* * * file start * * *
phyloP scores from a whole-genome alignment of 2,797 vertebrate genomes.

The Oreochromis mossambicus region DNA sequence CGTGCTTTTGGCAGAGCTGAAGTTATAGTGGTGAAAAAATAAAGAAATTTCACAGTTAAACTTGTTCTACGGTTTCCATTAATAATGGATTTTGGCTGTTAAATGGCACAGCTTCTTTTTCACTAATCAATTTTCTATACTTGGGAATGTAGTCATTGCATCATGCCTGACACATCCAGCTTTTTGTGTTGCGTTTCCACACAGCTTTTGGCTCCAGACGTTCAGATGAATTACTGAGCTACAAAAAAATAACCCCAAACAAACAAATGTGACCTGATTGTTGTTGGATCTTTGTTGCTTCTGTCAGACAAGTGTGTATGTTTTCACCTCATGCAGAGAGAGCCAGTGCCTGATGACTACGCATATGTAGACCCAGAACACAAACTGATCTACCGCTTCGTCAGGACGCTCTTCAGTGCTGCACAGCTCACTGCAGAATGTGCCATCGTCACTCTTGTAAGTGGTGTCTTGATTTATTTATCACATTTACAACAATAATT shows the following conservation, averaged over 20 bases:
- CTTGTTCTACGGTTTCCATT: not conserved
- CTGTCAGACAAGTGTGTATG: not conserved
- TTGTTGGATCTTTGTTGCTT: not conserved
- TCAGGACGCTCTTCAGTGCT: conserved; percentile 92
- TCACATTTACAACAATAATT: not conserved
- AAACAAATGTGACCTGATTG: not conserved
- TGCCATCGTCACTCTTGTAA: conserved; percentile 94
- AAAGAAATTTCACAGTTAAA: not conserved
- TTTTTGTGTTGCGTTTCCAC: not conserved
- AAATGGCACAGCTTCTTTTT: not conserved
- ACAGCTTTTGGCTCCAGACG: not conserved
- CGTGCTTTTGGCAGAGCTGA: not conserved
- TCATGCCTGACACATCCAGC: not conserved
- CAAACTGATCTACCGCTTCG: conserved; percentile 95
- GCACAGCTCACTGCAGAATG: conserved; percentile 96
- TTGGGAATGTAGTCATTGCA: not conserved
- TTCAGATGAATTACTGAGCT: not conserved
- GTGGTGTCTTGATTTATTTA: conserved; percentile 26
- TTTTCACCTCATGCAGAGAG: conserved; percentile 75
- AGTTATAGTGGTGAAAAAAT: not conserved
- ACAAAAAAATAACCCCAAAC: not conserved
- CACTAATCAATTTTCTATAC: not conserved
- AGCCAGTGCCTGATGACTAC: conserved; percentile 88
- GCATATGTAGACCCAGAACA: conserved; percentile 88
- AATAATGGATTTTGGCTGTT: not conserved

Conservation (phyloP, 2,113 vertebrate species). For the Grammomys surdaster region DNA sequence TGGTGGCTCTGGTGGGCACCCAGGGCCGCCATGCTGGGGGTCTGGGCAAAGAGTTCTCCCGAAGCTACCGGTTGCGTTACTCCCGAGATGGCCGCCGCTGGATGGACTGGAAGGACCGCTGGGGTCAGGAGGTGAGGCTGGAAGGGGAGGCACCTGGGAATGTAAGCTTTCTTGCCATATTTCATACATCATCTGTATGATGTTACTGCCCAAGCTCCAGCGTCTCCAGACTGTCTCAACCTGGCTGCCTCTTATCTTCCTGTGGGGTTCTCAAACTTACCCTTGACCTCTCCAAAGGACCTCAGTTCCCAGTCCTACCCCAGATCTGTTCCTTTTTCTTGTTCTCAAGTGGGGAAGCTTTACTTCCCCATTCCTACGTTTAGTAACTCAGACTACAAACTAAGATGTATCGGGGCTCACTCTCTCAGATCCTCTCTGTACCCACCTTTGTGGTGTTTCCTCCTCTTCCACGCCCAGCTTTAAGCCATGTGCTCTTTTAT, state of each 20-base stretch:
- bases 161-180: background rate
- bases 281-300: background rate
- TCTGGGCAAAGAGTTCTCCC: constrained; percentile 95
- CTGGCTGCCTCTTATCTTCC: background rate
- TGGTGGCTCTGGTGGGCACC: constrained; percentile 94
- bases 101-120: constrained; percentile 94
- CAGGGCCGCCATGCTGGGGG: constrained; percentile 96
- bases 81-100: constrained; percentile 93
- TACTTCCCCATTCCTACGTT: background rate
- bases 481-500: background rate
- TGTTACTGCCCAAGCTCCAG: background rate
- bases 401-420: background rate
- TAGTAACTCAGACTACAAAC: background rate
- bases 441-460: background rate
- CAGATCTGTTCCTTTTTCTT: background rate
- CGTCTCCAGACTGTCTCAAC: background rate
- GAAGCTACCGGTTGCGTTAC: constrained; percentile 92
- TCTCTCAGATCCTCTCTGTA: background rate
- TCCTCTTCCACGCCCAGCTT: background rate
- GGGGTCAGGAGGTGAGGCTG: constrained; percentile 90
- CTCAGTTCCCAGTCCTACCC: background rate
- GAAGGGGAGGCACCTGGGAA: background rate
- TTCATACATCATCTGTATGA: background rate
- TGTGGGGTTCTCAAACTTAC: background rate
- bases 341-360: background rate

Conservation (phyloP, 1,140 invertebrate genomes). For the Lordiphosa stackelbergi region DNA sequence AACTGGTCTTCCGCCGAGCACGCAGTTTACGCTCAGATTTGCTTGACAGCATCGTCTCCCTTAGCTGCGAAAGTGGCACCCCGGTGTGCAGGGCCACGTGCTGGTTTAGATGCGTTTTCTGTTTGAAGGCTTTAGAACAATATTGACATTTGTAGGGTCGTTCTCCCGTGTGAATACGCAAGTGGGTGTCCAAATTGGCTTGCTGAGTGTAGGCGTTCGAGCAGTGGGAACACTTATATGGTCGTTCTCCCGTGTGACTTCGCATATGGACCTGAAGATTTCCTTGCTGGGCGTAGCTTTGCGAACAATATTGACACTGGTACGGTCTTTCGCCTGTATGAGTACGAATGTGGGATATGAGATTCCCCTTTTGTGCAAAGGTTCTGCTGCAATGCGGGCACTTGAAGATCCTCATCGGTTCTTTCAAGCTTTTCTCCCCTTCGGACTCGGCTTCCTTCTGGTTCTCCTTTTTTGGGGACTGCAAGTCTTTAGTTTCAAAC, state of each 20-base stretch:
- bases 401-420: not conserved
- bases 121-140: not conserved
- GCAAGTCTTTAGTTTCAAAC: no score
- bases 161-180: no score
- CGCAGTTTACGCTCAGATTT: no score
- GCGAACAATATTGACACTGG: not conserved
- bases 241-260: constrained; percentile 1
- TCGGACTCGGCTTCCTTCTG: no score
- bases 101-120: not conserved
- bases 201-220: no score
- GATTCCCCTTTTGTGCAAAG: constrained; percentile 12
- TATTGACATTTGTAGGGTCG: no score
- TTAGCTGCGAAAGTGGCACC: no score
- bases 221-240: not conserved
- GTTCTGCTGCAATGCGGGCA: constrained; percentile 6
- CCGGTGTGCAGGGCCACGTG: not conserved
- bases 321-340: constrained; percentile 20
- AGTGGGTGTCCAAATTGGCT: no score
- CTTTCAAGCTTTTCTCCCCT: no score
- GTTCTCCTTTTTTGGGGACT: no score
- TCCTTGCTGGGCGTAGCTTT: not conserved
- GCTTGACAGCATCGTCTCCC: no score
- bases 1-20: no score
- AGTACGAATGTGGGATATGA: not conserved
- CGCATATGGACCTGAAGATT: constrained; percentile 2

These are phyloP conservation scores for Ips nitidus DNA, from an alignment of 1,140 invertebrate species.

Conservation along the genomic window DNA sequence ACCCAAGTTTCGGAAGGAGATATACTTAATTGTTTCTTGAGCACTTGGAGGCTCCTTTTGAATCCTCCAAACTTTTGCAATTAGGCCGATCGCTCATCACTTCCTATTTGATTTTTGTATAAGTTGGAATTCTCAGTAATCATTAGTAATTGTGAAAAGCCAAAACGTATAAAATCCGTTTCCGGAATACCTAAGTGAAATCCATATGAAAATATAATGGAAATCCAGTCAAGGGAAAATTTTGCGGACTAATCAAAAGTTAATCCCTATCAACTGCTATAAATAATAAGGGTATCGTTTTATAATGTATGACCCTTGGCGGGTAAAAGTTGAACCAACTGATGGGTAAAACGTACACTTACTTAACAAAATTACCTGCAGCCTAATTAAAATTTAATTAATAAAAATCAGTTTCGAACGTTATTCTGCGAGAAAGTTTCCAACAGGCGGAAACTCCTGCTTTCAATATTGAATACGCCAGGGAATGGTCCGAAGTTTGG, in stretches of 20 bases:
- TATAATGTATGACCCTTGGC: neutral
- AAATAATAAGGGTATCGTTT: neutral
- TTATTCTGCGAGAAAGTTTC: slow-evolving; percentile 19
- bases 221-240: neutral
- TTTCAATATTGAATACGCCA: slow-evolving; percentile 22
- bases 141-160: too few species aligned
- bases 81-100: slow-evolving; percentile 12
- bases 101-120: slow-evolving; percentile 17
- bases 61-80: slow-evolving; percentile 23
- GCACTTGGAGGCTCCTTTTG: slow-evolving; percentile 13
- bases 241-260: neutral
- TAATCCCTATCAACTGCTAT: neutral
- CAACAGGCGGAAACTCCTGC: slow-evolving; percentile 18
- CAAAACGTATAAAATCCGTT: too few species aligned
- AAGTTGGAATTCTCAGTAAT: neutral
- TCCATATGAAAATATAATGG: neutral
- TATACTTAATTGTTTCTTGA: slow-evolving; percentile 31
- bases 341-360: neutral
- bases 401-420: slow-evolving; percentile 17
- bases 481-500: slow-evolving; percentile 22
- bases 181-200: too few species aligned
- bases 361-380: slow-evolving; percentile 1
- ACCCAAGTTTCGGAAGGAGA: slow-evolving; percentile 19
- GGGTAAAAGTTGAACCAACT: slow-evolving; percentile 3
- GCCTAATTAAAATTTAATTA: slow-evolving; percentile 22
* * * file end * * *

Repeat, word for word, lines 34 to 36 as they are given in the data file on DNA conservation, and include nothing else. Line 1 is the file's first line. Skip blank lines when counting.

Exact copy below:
- bases 101-120: constrained; percentile 94
- CAGGGCCGCCATGCTGGGGG: constrained; percentile 96
- bases 81-100: constrained; percentile 93